Today’s best fitness trackers do a lot more than count steps. Many of these wearables monitor your sleep quality, keep tabs on your heart health and track your post-workout recovery—all of which can help you reach your health and wellness goals. Our overall favorite is the Fitbit Charge 5 because it covers so many bases (waterproof functionality included) without burning a hole in your pocket, but it’s not the only option worthy of your attention.
After hours of researching and testing different fitness trackers ourselves, we rounded up the 10 best options based on accuracy, features, price, battery life, ease of use and style. Many of our recommendations go toe to toe with the best smartwatches and running watches, but some also come with extras like water resistance (if you’re a swimmer, you’ll need one that’s completely waterproof), built-in GPS and specific sensors that cater to your personal needs. No matter where you are on your fitness journey, there’s a model here for you.
- Best Fitness Tracker Overall: Fitbit Charge 5
- Best Budget Fitness Tracker: Amazfit Band 7
- Best Fitness Tracker For Sleep Tracking: Fitbit Sense
- Best Fitness Tracker For Training And Recovery: Whoop 4.0
- Best Fitness Tracker For The Outdoors: Suunto 9 Peak Pro
- Best Fitness Tracker For Runners: Coros Pace 2
- Best Fitness Tracker for Everyday Use: Apple Watch 9
- Best Fitness Tracker For Women: Garmin Fenix 6S Pro
- Best Fitness Tracker for Multisport Athletes: Coros Apex Pro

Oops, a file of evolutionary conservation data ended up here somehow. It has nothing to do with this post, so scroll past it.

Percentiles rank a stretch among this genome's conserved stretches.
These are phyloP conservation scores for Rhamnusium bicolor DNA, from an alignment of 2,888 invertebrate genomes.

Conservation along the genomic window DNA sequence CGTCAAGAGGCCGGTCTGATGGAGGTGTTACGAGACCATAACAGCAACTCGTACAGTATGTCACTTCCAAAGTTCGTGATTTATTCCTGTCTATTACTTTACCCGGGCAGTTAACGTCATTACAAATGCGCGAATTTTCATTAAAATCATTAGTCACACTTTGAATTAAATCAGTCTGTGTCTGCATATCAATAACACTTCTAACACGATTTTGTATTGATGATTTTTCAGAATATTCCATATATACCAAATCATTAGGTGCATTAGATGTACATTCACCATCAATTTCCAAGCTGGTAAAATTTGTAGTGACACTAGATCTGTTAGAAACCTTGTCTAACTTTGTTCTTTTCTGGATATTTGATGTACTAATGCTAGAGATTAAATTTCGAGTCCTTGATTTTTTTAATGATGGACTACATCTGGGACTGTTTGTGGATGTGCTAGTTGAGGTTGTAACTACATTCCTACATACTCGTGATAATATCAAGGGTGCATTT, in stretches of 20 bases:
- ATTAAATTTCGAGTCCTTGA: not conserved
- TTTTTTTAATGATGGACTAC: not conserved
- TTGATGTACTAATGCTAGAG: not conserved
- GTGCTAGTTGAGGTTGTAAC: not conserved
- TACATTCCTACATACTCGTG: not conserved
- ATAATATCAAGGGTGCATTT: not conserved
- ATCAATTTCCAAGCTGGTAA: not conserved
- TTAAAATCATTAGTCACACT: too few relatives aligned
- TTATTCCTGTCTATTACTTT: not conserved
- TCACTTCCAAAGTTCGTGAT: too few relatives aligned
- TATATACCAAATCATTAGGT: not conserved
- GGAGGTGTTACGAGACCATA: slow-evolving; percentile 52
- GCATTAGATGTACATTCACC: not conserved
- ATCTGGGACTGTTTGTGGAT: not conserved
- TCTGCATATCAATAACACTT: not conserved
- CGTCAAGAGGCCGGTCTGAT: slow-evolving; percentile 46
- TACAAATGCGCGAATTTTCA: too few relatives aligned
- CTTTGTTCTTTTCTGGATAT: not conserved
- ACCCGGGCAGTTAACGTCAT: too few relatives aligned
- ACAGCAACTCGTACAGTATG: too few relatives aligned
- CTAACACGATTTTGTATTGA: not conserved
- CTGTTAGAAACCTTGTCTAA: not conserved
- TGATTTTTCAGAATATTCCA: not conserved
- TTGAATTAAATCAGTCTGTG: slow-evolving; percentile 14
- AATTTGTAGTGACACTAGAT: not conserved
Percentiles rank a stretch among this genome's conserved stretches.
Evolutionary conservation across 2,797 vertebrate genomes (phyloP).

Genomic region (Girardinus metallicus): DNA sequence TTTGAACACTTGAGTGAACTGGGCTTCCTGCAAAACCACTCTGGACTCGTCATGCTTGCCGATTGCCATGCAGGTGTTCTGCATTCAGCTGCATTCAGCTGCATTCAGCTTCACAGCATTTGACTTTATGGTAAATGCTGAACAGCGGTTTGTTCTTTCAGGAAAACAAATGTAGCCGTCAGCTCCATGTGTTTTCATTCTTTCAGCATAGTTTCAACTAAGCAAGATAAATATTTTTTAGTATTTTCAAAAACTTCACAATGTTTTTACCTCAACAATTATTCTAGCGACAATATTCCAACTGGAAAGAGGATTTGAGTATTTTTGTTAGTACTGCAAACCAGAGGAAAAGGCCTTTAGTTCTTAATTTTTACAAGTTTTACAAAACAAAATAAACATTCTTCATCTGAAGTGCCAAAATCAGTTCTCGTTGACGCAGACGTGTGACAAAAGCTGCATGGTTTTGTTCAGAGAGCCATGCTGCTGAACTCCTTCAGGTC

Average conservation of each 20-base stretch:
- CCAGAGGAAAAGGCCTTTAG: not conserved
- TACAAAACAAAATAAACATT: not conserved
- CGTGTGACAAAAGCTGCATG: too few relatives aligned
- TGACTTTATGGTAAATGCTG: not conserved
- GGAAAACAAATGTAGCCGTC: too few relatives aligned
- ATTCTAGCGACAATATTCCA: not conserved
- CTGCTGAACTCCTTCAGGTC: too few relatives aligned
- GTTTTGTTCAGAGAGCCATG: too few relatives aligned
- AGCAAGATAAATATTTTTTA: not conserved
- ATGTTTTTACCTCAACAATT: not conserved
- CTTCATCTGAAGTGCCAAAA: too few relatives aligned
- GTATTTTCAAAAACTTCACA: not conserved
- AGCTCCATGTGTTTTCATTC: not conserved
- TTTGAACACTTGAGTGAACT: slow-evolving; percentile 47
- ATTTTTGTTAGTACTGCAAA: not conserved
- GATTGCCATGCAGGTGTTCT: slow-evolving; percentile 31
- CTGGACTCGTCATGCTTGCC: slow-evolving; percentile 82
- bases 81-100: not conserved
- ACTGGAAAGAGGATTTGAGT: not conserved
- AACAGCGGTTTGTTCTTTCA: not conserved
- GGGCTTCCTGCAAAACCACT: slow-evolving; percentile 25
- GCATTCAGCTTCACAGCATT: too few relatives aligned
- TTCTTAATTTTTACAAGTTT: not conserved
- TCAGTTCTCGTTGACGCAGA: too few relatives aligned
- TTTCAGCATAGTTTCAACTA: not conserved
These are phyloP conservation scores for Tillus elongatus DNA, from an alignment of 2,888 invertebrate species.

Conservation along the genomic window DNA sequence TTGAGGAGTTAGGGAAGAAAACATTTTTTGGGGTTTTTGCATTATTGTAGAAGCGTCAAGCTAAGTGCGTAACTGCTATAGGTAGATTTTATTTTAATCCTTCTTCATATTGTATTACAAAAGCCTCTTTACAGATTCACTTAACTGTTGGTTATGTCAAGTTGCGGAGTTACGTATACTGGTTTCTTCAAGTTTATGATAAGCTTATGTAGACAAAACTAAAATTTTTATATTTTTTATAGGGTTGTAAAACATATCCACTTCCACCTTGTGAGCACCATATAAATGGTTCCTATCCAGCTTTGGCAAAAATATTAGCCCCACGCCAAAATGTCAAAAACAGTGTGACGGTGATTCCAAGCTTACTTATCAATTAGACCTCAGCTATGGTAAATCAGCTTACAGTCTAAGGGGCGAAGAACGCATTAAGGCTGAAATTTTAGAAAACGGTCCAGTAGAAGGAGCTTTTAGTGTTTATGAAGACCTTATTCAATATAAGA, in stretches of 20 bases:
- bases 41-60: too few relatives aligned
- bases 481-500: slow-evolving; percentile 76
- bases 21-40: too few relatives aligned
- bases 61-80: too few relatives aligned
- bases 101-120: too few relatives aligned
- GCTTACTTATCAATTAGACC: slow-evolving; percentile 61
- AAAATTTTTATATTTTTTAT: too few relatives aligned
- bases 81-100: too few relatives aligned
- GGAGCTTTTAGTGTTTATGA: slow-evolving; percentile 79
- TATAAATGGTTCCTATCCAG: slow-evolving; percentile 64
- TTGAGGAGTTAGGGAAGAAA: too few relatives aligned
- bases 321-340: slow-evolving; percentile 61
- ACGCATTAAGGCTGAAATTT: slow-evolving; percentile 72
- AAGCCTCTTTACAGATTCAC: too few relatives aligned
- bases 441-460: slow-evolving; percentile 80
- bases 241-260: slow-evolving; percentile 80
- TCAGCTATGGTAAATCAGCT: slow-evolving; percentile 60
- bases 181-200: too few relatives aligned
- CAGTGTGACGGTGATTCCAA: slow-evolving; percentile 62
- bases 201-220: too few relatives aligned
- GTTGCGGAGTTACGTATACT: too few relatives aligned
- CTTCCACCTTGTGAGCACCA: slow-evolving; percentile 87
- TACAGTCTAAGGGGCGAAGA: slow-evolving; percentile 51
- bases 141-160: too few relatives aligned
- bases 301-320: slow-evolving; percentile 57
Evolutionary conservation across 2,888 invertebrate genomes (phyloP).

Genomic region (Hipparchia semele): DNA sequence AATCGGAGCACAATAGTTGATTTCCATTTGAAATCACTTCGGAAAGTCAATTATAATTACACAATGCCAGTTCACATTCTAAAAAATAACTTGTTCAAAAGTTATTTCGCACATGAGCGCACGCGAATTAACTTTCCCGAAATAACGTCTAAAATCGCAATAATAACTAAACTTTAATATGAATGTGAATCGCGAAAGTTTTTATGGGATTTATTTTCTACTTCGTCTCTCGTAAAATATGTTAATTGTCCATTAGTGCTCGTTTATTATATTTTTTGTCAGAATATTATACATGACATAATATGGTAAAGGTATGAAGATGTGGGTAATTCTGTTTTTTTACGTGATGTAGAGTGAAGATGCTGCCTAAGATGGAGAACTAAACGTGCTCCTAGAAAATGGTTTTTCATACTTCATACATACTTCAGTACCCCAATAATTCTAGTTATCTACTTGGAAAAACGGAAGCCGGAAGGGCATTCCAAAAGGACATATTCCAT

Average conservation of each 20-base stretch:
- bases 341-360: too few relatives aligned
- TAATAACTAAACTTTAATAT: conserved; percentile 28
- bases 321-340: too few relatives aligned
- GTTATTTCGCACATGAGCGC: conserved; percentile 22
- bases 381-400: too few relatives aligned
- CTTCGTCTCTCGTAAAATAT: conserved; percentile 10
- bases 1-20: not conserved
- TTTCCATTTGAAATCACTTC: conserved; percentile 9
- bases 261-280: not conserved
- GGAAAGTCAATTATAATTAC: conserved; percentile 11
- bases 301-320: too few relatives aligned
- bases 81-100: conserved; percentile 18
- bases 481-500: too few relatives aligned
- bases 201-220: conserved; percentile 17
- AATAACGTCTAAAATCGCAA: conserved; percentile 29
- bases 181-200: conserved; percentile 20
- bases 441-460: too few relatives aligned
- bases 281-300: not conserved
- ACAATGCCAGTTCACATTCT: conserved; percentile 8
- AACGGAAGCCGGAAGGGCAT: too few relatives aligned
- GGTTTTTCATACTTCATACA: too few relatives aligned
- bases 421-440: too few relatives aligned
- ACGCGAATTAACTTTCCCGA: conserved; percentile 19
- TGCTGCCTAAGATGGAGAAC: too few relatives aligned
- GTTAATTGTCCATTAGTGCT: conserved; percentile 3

- Best Waterproof Fitness Tracker: Garmin Instinct 2
Screen: AMOLED touchscreen | Heart rate tracker: Yes | Waterproof: Yes | Activity tracking: Yes | GPS: Yes | Battery life: 7 days | Compatibility: Apple, Android
The Fitbit Charge 5 captures the flag as the best overall fitness tracker because, in many ways, it serves as the template from which all other trackers are created. The Charge 5 represents the culmination of everything Fitbit has learned about making wearables over the years, and includes pretty much everything the average person needs in a fitness tracker. It counts steps, distance and has sleep tracking features. It automatically recognizes when you’re doing a variety of common workouts and starts tracking—20 kinds of workouts in all. It’s waterproof to about 150 feet and you can wear it into a pool to track swim workouts.
The Charge 5 replaces the older Charge 4 and, like most modern wearables, includes a full-time heart rate monitor. You also get an impressive 7-day battery life, but the coolest change in the new Charge 5 is the sleek, vibrant screen that’s two times brighter than the Charge 4, and an always-on display mode that allows you to check your progress with just a glance.